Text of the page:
Archive for July, 2014

As usual, the latest Nimrod is jam-packed with notable poems. Let’s start with the first poem in the mag, “Sequel,” by Joan Roberta Ryan, which has an argument for also being the best. “Dear Husband and King…” it starts. “Lately, your mother has been…eyeing / the kids rather strangely, / and knowing her ogreish / lineage…” I suppose this is the time to say the theme for this issue was reimagining faerie tales and such. Anyway, it’s a fun poem, dire warning ending and all. I admire the line breaks in this as well.

Carolyn Kreiter-Foronda has a clever folded poem (by which I mean she’s taken two poems and folded them together) called “Painting In An Enclosed Field At Saint-Paul Hospital.” A Van Gogh poem. “Like the painting of a peasant /Devout/ I long to haul wheat / we rise / in the fertile field.” Interesting things can happen with such poems, if done correctly. I like this one.

“She Gives Me The Watch Off Her Arm” is a sweet portrait by Marge Saiser of the relationship between mother and daughter at the moment the daughter is going off to college. “the closest she has ever been / is this / the dorm // her father had needed her / to dig the potatoes…” We see the daughter aware of how much this means to the mother.

“Burning House” is an insightful look by Diane Cadena Deulen into the midset of little boys, and how they are affected by a nearby house burning down. “Because the place was long abandoned, rumored / haunted…it was cause more for celebration / than alarm.” Great twist at the end as well.

The final poem I’ll mention is “Scheherazade,” by Patricia Hawley. “They were raised / as if feral by nuns, fed at the back door.” What a great beginning. This is about girls, however, not cats, and there is a stream of sadness running underneath. “Gen, / an artist, jumped from a tenement fire — her child stopped breathing / in her arms.” Very powerful.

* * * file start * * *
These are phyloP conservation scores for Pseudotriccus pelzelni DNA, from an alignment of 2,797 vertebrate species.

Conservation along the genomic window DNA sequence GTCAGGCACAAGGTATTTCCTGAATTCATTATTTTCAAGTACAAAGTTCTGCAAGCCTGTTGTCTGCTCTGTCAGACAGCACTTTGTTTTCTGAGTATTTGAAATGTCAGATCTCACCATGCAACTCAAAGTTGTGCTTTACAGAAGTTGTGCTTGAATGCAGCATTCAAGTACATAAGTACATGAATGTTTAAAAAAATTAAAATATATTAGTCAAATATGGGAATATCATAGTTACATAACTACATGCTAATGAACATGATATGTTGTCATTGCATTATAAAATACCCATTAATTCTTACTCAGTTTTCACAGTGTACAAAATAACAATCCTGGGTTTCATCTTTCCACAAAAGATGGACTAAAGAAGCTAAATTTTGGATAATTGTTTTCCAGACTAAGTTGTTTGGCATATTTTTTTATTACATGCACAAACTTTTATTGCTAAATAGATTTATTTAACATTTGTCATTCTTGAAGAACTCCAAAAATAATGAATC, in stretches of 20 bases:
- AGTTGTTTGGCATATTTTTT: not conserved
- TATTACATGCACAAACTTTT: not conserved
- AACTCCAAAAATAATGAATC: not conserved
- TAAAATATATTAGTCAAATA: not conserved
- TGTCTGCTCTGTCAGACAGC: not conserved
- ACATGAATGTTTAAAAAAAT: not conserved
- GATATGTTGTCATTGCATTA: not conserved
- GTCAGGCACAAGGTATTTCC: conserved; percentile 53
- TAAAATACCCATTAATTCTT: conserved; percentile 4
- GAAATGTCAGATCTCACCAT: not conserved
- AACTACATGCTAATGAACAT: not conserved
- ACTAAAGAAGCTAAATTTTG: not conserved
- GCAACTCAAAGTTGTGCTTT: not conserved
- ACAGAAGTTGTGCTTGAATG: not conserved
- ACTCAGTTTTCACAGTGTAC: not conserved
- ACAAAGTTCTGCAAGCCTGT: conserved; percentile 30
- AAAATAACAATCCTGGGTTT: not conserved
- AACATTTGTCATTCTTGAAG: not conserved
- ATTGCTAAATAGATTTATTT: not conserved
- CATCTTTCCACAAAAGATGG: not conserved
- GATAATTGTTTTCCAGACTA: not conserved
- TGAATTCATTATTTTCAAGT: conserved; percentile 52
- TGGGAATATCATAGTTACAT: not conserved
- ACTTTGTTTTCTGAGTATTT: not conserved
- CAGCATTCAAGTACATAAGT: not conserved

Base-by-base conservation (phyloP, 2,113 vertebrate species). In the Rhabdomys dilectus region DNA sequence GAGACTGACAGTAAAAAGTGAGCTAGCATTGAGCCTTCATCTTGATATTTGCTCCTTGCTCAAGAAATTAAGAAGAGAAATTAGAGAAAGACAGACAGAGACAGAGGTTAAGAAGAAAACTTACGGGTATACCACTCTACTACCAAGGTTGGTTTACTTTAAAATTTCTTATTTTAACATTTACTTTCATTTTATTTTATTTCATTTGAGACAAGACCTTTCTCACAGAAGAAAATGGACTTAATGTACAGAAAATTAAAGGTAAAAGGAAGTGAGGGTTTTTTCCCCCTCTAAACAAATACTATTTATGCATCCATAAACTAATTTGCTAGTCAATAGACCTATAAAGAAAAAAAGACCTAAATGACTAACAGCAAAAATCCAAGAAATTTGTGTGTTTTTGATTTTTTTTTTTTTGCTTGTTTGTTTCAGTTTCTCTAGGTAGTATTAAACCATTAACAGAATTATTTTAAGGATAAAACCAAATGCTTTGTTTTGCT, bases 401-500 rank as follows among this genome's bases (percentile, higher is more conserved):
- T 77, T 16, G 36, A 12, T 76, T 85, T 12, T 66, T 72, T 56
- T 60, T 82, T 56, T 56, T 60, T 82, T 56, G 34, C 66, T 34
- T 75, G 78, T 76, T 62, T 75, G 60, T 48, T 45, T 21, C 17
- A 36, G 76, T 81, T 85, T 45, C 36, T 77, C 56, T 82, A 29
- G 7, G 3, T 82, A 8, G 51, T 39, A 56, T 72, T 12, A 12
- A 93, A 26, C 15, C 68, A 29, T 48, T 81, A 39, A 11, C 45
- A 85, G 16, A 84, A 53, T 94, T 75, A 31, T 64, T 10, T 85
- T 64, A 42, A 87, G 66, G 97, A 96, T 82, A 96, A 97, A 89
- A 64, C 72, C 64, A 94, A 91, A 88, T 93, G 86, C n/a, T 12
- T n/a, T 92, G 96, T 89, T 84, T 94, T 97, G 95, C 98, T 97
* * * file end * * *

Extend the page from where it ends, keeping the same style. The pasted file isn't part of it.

Peace in poetry,

P M F Johnson

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Only a couple poems in the Jun 30 issue. First is “Father’s Day,” by Jeffrey Harrison. “My first father- / less Father’s Day came / a little too soon.” It’s a short meditation on being a father, on losing a father, and on the narrator’s place in the family, with a gentle sadness suffusing it. There’s a beautifully ironic ending, a poem very much worth hunting down. An excellent example of the generally high quality of The New Republic’s poetry.

The other poem I knew I was going to like as soon as I saw the name: “Baseball.” It’s by Lauren S. Cook, with whose work I have not been familiar. “Summon: a baseball field / and forty thousand bodies…” such a confident beginning. That bold tone continues: “the players hook into pose, / and alike we slant toward // the plate.” A great image, but with a subtlety worth noting: pose, not poses. They are all part of a unity in this moment, a single tableaux vivant. There’s even a reference to William Carlos Williams: “So much hinges / on the placement of a pitch…” So, a little amusing irony underneath there. Then the turn brings us up a level: “This is the day I marry a man…” after which the changes come one after another, like the pop pop of a pistol: “maybe…he says he doesn’t want the baby…” A deft, powerful work, with a trailing-off ending that feel just right. Brava!

Peace in poetry,

P M F Johnson

My eBook of poems, Against The Night, a sweet, rueful look at love in a long marriage, is available on Amazon, and at other fine e-retailers.

Related blog posts:

The New Yorker – July 23, 18

The New Yorker – July 2, 2018

Rattle 60 – Summer 2018

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